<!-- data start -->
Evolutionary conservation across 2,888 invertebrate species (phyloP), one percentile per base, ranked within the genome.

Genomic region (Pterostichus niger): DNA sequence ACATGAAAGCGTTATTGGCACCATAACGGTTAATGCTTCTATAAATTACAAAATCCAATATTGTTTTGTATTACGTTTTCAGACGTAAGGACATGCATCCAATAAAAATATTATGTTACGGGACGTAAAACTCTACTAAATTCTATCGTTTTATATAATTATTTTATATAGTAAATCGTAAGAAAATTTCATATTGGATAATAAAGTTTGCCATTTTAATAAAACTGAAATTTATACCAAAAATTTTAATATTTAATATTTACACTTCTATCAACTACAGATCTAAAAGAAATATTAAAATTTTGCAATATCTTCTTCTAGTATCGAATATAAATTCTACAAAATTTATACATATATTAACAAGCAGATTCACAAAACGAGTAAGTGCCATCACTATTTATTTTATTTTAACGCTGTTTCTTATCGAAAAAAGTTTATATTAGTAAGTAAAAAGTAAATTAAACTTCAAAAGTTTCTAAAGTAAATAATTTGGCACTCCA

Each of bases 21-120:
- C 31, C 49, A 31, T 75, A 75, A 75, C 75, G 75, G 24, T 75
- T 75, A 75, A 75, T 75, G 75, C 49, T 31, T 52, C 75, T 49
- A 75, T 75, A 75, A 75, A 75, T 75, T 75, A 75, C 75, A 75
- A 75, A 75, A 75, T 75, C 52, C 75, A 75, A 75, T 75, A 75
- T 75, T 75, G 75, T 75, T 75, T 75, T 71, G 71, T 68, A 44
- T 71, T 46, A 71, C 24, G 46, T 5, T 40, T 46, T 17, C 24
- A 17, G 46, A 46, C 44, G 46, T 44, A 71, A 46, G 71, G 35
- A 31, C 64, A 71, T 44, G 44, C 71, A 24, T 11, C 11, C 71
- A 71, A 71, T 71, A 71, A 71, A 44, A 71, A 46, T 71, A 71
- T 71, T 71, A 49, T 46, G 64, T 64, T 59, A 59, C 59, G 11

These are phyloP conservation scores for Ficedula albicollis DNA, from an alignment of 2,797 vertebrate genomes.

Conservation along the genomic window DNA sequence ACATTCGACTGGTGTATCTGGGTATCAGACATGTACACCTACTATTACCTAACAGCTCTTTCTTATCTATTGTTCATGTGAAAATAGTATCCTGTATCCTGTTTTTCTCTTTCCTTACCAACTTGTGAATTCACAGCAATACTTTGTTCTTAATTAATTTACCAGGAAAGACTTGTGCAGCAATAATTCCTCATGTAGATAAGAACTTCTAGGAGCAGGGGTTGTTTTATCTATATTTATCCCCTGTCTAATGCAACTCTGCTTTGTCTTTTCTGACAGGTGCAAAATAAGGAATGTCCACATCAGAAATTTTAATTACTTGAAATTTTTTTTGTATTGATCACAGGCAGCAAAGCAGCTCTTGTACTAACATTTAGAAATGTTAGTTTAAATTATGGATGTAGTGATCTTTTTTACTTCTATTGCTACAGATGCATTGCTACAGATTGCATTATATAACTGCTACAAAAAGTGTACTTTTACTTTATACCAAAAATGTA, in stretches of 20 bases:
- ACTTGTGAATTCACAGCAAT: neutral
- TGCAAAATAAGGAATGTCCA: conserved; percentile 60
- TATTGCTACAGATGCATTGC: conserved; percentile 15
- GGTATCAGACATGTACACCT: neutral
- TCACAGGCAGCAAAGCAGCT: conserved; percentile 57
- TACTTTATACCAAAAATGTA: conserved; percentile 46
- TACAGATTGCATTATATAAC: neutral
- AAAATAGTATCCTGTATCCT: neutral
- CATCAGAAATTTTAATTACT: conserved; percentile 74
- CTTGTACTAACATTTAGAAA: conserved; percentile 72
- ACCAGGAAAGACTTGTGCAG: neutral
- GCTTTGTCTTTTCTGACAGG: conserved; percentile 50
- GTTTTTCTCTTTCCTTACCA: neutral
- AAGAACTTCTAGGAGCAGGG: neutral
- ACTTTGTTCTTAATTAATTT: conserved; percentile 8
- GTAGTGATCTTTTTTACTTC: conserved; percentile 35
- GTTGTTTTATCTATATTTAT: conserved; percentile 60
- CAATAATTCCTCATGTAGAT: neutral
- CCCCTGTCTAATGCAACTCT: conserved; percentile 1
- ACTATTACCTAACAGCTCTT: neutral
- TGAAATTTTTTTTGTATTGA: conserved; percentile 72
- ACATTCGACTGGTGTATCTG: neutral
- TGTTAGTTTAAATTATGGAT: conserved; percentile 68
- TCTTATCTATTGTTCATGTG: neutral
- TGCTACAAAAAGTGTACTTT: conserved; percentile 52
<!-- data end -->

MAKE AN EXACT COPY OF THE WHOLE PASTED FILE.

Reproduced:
Evolutionary conservation across 2,888 invertebrate species (phyloP), one percentile per base, ranked within the genome.

Genomic region (Pterostichus niger): DNA sequence ACATGAAAGCGTTATTGGCACCATAACGGTTAATGCTTCTATAAATTACAAAATCCAATATTGTTTTGTATTACGTTTTCAGACGTAAGGACATGCATCCAATAAAAATATTATGTTACGGGACGTAAAACTCTACTAAATTCTATCGTTTTATATAATTATTTTATATAGTAAATCGTAAGAAAATTTCATATTGGATAATAAAGTTTGCCATTTTAATAAAACTGAAATTTATACCAAAAATTTTAATATTTAATATTTACACTTCTATCAACTACAGATCTAAAAGAAATATTAAAATTTTGCAATATCTTCTTCTAGTATCGAATATAAATTCTACAAAATTTATACATATATTAACAAGCAGATTCACAAAACGAGTAAGTGCCATCACTATTTATTTTATTTTAACGCTGTTTCTTATCGAAAAAAGTTTATATTAGTAAGTAAAAAGTAAATTAAACTTCAAAAGTTTCTAAAGTAAATAATTTGGCACTCCA

Each of bases 21-120:
- C 31, C 49, A 31, T 75, A 75, A 75, C 75, G 75, G 24, T 75
- T 75, A 75, A 75, T 75, G 75, C 49, T 31, T 52, C 75, T 49
- A 75, T 75, A 75, A 75, A 75, T 75, T 75, A 75, C 75, A 75
- A 75, A 75, A 75, T 75, C 52, C 75, A 75, A 75, T 75, A 75
- T 75, T 75, G 75, T 75, T 75, T 75, T 71, G 71, T 68, A 44
- T 71, T 46, A 71, C 24, G 46, T 5, T 40, T 46, T 17, C 24
- A 17, G 46, A 46, C 44, G 46, T 44, A 71, A 46, G 71, G 35
- A 31, C 64, A 71, T 44, G 44, C 71, A 24, T 11, C 11, C 71
- A 71, A 71, T 71, A 71, A 71, A 44, A 71, A 46, T 71, A 71
- T 71, T 71, A 49, T 46, G 64, T 64, T 59, A 59, C 59, G 11

These are phyloP conservation scores for Ficedula albicollis DNA, from an alignment of 2,797 vertebrate genomes.

Conservation along the genomic window DNA sequence ACATTCGACTGGTGTATCTGGGTATCAGACATGTACACCTACTATTACCTAACAGCTCTTTCTTATCTATTGTTCATGTGAAAATAGTATCCTGTATCCTGTTTTTCTCTTTCCTTACCAACTTGTGAATTCACAGCAATACTTTGTTCTTAATTAATTTACCAGGAAAGACTTGTGCAGCAATAATTCCTCATGTAGATAAGAACTTCTAGGAGCAGGGGTTGTTTTATCTATATTTATCCCCTGTCTAATGCAACTCTGCTTTGTCTTTTCTGACAGGTGCAAAATAAGGAATGTCCACATCAGAAATTTTAATTACTTGAAATTTTTTTTGTATTGATCACAGGCAGCAAAGCAGCTCTTGTACTAACATTTAGAAATGTTAGTTTAAATTATGGATGTAGTGATCTTTTTTACTTCTATTGCTACAGATGCATTGCTACAGATTGCATTATATAACTGCTACAAAAAGTGTACTTTTACTTTATACCAAAAATGTA, in stretches of 20 bases:
- ACTTGTGAATTCACAGCAAT: neutral
- TGCAAAATAAGGAATGTCCA: conserved; percentile 60
- TATTGCTACAGATGCATTGC: conserved; percentile 15
- GGTATCAGACATGTACACCT: neutral
- TCACAGGCAGCAAAGCAGCT: conserved; percentile 57
- TACTTTATACCAAAAATGTA: conserved; percentile 46
- TACAGATTGCATTATATAAC: neutral
- AAAATAGTATCCTGTATCCT: neutral
- CATCAGAAATTTTAATTACT: conserved; percentile 74
- CTTGTACTAACATTTAGAAA: conserved; percentile 72
- ACCAGGAAAGACTTGTGCAG: neutral
- GCTTTGTCTTTTCTGACAGG: conserved; percentile 50
- GTTTTTCTCTTTCCTTACCA: neutral
- AAGAACTTCTAGGAGCAGGG: neutral
- ACTTTGTTCTTAATTAATTT: conserved; percentile 8
- GTAGTGATCTTTTTTACTTC: conserved; percentile 35
- GTTGTTTTATCTATATTTAT: conserved; percentile 60
- CAATAATTCCTCATGTAGAT: neutral
- CCCCTGTCTAATGCAACTCT: conserved; percentile 1
- ACTATTACCTAACAGCTCTT: neutral
- TGAAATTTTTTTTGTATTGA: conserved; percentile 72
- ACATTCGACTGGTGTATCTG: neutral
- TGTTAGTTTAAATTATGGAT: conserved; percentile 68
- TCTTATCTATTGTTCATGTG: neutral
- TGCTACAAAAAGTGTACTTT: conserved; percentile 52